FILE - Tennessee Supreme Court

The Tennessee Supreme Court building in Nashville, Tenn.

(The Center Square) – Attorneys representing families and schools that would benefit from Tennessee's school-choice program are asking the Tennessee Supreme Court to allow the state to accept and process applications for the program as court proceedings continue.

The court agreed last week to hear the case, after the state appealed an appeals court ruling in November. A date for oral arguments has not been set.

A signature initiative of Gov. Bill Lee, the Education Savings Accounts program would provide state-funded scholarships of about $7,000 to low-income families to use for education-related expenses, including attending a private, independent, virtual or home school. Legislation authorizing the ESA program was approved narrowly by the Tennessee Legislature in 2019.

An injunction has barred the state from moving forward with the program's rollout since May while the case remains in the courts.

Attorneys from the Beacon Center of Tennessee, Institute for Justice and Liberty Justice Center – all of whom represent families and schools who would benefit from the program – filed a motion Tuesday morning requesting that the state partially lift the injunction.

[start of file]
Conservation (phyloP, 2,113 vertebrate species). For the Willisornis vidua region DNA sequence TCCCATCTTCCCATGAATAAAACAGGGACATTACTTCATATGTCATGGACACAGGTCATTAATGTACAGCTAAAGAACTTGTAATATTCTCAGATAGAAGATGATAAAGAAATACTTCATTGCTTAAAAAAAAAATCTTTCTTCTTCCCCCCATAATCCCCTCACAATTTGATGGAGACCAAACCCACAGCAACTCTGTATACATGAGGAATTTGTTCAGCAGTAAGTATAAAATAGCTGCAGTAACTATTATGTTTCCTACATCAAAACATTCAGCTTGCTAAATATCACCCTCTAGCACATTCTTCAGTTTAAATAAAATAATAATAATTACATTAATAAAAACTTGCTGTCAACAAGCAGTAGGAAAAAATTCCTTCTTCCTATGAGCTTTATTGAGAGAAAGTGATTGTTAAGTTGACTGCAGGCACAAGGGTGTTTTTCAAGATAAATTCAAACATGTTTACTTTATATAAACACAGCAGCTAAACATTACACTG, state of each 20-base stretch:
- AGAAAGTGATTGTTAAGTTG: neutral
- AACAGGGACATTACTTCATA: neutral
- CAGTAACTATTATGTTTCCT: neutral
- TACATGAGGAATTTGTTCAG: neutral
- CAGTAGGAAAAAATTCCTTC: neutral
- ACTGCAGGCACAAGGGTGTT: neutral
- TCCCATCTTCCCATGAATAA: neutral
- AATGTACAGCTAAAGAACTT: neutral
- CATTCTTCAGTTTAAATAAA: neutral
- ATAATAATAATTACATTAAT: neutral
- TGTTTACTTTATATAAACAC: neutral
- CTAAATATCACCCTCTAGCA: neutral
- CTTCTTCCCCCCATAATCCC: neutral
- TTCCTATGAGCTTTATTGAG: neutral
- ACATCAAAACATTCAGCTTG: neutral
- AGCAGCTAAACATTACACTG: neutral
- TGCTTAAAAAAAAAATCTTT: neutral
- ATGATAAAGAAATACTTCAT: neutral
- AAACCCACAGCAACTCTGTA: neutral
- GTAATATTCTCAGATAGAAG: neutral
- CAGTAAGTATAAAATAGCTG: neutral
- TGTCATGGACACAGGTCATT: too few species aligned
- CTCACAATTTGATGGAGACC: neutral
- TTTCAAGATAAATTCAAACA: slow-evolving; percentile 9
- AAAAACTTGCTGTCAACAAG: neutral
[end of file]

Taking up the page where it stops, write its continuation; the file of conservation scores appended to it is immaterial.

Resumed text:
“Intervenors and their families – who have already lost one year of quality education during the pendency of this appeal – now stand to lose another,” the motion reads.

If the court agrees, the Tennessee Department of Education would be allowed to accept and process applications of parents who plan to enroll their children in the ESA program and train employees to administer the program. This would enable the program to immediately move forward if the state Supreme Court rules it constitutional.

Lee’s state budget proposal, unveiled Monday, includes $29 million in funding for the ESA program.

“We cannot afford to wait any longer,” Beacon Center Vice President of Legal Affairs Braden Boucek said. “While we are confident the Supreme Court will rule the ESA program is constitutional, it may come too late for many parents trapped in the worst schools in the state. Our goal is to save this program for the 2021 school year.”

Entities in Davidson and Shelby counties sued the state last February, claiming the program was unconstitutional because it applies only to the two counties. In May, a Chancery Court judge ruled the program unconstitutional, blocking its rollout. The Tennessee Court of Appeals heard the case in August, ultimately ruling against the program, and the state appealed the case to the state Supreme Court last November.

Staff Reporter

Vivian Jones reports on Tennessee and South Carolina for The Center Square. Her writing has appeared in the Detroit News, The Hill, and publications of The Heartland Institute.